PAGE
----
However, advantage (1) will generally be in-step with a disadvantage, which is, that better temporal resolution will bring poorer spectral resolution, in this case, to the point where the exact note of the music could not be held, if it was not for a pre-filter, that is also applied. What ‘CELT’ does is to determine one fundamental frequency, accurately, which could also be seen as ‘the main note being played or sung at any one time’, and it tunes a comb-filter designed to bias the Codec towards encoding that one frequency, as well as all the harmonics of that frequency. This actually happens before the DCT.
What exactly a comb filter is, is beyond the scope of this article to explain. However, This Link points to an educational site, which explains comb filters in detail. I think that one mistake which some people make is, to expect that the effects of a comb filter are always audible. It just happens that, If the specific time-delay that defines the comb filter is changed over time, the notches in its frequency response move along the spectrum, and at that point, the listener notices a “flanger effect”. However, comb filters also exist all the time in room acoustics, in which case most residents spend much their time ‘tuning them out’ of their awareness.
What the developers of ‘CELT’, who are therefore also developers of ‘OGG Opus’, shrugged off in 2010, was the fact that with ‘OGG Vorbis’ at least, if the music was both very tonal and polyphonic, all the main frequencies were reproduced accurately, while ‘CELT’ could no longer pull that off. This can be phrased less technically. When different people listen to their music, the emphasis could be on differing aspects of the music. Some people might enjoy the very-high-frequency parts of the sound more, while some people, being more tonal, tend to enjoy more, that an entire cord of lower-midrange frequencies can be played, and that every note in that cord will be highly accurate. That second capability was lacking in earlier implementations of ‘CELT’.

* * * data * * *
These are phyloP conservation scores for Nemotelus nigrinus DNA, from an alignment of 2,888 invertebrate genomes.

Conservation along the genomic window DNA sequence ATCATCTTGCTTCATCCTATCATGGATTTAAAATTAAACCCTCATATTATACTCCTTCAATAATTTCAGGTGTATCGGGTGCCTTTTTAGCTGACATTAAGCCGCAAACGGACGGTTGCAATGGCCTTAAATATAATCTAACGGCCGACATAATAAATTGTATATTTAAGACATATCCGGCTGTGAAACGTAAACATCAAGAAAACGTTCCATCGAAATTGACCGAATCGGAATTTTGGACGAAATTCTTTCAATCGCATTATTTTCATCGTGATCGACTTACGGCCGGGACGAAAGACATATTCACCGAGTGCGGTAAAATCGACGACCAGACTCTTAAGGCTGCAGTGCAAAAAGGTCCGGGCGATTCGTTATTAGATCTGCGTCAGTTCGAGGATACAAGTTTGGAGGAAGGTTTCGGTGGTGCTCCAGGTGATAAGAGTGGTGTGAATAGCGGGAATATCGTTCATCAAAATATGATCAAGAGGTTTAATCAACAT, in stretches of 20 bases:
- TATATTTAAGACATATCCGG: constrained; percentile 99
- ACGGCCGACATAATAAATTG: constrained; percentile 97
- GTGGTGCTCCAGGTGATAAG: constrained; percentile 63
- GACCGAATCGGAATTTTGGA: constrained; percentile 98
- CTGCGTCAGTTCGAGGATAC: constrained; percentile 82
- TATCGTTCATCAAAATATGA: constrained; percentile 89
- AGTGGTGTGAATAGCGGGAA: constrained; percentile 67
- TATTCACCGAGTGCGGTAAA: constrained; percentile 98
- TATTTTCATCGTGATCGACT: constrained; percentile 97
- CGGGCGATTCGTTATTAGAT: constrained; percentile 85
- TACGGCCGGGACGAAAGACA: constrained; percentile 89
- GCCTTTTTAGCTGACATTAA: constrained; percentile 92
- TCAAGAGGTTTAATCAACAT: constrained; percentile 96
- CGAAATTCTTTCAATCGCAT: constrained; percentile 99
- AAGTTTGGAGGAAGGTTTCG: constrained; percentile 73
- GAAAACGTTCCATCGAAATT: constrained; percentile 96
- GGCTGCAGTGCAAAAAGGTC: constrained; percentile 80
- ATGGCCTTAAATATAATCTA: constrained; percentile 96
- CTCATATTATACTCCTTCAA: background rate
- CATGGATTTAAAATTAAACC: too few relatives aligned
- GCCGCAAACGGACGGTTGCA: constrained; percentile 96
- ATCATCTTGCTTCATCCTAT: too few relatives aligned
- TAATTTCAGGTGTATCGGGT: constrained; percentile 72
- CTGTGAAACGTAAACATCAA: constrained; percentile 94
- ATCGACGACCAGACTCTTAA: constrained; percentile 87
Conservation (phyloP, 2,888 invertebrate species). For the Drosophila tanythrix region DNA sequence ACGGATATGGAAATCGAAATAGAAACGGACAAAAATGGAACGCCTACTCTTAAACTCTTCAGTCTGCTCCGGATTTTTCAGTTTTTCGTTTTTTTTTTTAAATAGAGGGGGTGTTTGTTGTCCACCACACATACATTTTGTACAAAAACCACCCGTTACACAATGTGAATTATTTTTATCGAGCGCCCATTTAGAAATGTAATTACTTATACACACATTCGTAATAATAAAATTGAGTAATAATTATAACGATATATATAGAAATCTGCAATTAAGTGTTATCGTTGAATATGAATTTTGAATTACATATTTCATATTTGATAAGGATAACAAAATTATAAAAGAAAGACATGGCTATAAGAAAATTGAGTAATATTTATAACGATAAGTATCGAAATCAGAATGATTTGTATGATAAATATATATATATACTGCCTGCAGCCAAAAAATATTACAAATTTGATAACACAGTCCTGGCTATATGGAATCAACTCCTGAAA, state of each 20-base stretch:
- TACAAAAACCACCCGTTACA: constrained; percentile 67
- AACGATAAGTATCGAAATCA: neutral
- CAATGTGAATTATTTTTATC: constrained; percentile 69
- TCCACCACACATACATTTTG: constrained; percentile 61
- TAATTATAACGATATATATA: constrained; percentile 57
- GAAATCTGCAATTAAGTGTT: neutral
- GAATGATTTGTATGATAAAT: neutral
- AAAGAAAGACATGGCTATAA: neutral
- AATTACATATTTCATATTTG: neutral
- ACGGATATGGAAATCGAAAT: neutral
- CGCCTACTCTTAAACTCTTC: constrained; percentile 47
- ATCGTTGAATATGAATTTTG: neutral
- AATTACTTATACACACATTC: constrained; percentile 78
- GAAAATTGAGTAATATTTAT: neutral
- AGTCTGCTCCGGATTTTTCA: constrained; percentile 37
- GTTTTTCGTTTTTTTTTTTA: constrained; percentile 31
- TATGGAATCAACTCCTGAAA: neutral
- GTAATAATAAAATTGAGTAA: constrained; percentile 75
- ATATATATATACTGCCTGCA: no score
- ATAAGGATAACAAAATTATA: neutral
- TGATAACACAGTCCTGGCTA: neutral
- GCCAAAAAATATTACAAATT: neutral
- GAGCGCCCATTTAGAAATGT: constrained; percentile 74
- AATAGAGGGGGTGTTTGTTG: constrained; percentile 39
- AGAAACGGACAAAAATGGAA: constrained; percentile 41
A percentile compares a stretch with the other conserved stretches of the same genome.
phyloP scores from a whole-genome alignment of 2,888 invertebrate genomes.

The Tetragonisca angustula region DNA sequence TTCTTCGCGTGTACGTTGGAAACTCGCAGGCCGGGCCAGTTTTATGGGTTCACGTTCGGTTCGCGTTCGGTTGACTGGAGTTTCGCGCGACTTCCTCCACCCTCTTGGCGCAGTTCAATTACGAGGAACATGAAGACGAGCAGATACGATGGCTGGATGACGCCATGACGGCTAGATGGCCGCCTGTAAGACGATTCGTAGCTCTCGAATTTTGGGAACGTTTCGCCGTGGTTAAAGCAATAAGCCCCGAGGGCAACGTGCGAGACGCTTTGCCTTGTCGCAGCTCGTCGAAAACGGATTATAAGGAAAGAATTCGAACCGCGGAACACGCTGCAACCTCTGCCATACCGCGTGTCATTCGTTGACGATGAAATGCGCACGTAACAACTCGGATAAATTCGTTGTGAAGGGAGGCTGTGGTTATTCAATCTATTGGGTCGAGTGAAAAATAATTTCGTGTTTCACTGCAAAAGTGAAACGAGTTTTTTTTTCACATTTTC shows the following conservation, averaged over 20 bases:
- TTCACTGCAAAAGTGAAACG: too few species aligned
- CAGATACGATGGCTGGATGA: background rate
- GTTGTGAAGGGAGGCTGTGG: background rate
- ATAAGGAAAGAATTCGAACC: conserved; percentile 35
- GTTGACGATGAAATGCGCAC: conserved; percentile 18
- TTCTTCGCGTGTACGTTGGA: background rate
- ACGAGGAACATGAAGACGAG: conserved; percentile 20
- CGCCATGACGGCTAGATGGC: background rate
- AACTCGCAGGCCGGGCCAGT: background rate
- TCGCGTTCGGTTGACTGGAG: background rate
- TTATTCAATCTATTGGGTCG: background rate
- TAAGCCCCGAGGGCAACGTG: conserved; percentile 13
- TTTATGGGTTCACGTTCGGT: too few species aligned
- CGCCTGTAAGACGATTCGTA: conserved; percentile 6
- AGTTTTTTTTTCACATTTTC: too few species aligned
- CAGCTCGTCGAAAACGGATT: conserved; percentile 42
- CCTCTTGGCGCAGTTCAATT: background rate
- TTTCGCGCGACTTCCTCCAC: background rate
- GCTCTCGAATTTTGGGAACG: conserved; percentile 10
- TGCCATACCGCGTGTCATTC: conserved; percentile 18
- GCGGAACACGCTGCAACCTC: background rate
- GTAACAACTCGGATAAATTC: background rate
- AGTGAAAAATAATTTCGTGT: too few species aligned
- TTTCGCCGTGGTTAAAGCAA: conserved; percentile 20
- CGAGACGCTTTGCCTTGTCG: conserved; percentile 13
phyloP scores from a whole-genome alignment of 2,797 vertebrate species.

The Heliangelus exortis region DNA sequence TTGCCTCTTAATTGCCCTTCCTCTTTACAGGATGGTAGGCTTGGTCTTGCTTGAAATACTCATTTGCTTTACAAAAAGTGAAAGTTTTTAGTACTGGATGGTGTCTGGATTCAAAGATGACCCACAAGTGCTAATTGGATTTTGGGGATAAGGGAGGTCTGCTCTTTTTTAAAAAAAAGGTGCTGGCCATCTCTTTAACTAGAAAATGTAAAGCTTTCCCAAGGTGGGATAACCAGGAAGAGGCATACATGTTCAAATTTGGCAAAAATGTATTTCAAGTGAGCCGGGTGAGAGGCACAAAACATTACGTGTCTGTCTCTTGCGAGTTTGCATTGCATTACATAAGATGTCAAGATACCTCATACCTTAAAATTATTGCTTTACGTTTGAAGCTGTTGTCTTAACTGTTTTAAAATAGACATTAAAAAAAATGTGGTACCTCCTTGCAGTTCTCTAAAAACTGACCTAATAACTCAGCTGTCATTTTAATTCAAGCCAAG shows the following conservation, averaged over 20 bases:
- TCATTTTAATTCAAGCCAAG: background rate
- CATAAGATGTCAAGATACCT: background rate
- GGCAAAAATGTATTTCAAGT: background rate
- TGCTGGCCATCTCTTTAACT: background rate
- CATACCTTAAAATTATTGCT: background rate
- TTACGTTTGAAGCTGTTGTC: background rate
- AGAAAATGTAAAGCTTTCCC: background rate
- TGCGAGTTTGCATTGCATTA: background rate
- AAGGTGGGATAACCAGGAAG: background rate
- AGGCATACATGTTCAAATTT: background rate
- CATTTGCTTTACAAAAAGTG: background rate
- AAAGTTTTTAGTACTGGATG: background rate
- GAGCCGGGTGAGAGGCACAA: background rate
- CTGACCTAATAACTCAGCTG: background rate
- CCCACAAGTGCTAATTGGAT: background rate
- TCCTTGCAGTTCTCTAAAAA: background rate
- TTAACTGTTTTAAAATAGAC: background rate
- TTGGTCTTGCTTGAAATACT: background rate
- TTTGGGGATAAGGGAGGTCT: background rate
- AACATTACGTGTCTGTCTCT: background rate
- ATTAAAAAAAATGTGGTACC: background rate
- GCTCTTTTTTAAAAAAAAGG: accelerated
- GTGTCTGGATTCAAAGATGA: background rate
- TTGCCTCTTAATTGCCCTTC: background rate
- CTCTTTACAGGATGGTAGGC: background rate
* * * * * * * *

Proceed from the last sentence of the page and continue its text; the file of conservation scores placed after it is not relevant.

People who, for sport, want to compress their music down to 64kbps or less, and still be able to listen to it, ‘OGG Opus’ is for you. What I am now hoping is, that at a bit-rate of 96kbps, I will have come close to transparency.
(Important : )
There is a detail of how ‘CELT’ works which I had overlooked. It can vary the trade-off between temporal resolution and spectral resolution dynamically, not just by splitting down the size of actual Frames mid-stream, but also, by computing a Hadamard Transform, for one coefficient from granule to granule, to increase spectral resolution, or for multiple coefficients belonging to one long granule, to increase temporal resolution. Either way, this Hadamard Transform achieves a power of (2) as its boost.
This added feature was only documented in 2013, and is referred to in This linked document, as Variable Time-Frequency Resolution (section 5.2) . For each sub-band, ‘CELT’ will select to what level the Hadamard Transform is to be applied, when encoding.
Whether or not one specific implementation of ‘CELT’ achieves everything that the standard allows is questionable. Debian / Stretch supports ‘OGG Opus’ v1.2 . And I think that the way OGG Opus will work is such, that later decoders may be required, for the latest features to play.
OGG Opus additionally has the ability to apply both Linear Predictive Coding on the frequencies for speech, up to 8kHz, in the form of the ‘SILK’ Codec, and ‘CELT’ on frequencies between 8kHz and 20kHz, simultaneously. This is substantially better than the operation would be, if Opus was simply to switch back and forth.